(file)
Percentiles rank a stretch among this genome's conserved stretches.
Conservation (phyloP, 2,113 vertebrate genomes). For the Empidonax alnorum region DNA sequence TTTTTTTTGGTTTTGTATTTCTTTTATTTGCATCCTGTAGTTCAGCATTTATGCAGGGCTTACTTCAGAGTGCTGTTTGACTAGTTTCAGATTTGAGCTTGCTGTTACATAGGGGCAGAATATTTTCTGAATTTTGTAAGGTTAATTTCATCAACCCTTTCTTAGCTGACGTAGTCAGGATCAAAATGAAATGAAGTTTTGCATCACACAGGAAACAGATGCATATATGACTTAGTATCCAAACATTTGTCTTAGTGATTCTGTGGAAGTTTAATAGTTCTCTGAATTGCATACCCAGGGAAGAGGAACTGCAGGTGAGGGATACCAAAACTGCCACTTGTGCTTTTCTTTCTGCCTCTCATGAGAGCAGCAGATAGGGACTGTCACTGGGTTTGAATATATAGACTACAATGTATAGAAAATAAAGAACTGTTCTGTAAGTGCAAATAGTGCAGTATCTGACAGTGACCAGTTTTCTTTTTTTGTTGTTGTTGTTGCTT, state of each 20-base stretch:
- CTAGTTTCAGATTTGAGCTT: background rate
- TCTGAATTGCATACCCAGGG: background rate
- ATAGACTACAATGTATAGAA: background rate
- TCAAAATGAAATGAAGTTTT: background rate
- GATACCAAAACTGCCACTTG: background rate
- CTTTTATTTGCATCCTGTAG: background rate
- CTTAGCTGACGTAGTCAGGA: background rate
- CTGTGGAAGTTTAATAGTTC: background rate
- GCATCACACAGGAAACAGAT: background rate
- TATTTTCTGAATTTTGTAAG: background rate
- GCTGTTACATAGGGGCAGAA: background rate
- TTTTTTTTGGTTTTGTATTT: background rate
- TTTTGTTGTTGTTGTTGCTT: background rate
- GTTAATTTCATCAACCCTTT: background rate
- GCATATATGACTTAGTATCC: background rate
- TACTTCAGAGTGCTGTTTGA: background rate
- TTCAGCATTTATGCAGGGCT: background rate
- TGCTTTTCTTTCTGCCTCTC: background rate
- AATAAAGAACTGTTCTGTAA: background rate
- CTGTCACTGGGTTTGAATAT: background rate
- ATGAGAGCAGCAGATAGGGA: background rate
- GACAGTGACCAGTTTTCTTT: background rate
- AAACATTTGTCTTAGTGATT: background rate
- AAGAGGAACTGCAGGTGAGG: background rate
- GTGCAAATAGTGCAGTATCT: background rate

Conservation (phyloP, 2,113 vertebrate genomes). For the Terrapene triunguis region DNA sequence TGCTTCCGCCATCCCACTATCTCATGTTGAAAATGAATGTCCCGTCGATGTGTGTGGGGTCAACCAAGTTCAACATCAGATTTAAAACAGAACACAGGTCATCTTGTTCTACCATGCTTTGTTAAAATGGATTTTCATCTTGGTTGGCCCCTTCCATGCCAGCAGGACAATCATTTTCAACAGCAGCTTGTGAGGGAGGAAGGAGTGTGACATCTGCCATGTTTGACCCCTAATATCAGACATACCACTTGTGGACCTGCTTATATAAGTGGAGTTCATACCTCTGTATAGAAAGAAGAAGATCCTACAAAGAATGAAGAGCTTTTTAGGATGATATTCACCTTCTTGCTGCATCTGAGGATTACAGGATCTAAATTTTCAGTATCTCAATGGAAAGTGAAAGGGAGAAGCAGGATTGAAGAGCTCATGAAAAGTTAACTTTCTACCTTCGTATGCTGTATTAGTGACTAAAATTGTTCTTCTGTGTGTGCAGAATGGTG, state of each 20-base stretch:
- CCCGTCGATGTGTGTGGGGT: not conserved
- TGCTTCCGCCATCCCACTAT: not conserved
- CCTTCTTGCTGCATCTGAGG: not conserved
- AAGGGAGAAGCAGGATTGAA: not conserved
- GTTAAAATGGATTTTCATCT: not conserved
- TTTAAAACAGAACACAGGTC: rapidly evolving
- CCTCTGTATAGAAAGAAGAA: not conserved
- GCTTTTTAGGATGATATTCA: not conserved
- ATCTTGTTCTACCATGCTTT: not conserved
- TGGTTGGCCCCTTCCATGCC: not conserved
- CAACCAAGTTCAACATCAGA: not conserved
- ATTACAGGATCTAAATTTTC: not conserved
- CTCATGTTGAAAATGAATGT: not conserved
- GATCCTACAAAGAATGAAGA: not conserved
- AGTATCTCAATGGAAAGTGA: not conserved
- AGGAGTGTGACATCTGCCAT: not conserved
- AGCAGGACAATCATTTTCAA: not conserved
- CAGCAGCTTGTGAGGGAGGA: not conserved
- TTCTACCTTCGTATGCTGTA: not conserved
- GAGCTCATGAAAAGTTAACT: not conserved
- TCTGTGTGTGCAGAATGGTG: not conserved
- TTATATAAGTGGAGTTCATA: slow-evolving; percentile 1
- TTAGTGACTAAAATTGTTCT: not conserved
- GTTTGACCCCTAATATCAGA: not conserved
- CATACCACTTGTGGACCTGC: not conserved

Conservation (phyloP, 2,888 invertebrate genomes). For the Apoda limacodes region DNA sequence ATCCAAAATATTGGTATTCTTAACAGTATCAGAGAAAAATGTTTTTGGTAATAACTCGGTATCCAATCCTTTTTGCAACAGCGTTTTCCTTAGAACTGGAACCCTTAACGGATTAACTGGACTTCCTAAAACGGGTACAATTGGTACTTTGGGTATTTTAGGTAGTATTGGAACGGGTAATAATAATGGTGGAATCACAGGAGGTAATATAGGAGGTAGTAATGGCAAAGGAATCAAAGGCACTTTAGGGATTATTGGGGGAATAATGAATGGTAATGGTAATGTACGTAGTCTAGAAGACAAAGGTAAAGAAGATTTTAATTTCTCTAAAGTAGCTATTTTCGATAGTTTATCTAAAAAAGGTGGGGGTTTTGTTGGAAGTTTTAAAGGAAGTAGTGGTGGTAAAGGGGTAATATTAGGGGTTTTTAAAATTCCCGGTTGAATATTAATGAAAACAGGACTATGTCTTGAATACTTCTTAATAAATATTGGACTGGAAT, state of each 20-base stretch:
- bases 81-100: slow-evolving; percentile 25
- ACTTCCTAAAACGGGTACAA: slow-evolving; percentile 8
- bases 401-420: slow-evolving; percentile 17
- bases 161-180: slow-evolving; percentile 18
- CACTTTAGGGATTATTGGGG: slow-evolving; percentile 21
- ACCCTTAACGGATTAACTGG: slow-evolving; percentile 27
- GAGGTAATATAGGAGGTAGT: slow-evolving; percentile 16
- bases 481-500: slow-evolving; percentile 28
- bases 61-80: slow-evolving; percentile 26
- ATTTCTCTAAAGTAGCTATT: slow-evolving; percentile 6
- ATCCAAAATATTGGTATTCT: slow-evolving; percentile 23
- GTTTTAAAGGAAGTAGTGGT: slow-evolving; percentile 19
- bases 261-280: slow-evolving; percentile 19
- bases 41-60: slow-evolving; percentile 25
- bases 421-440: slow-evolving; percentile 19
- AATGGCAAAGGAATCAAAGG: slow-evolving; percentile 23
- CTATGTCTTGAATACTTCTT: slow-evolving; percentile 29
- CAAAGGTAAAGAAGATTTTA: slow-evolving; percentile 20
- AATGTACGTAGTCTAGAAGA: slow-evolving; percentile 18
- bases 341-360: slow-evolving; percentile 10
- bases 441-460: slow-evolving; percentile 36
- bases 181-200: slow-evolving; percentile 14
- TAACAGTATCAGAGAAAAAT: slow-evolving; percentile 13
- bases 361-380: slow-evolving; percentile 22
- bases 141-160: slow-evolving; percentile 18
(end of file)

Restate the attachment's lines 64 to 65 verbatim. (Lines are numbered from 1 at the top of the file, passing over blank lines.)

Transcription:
- ATTTCTCTAAAGTAGCTATT: slow-evolving; percentile 6
- ATCCAAAATATTGGTATTCT: slow-evolving; percentile 23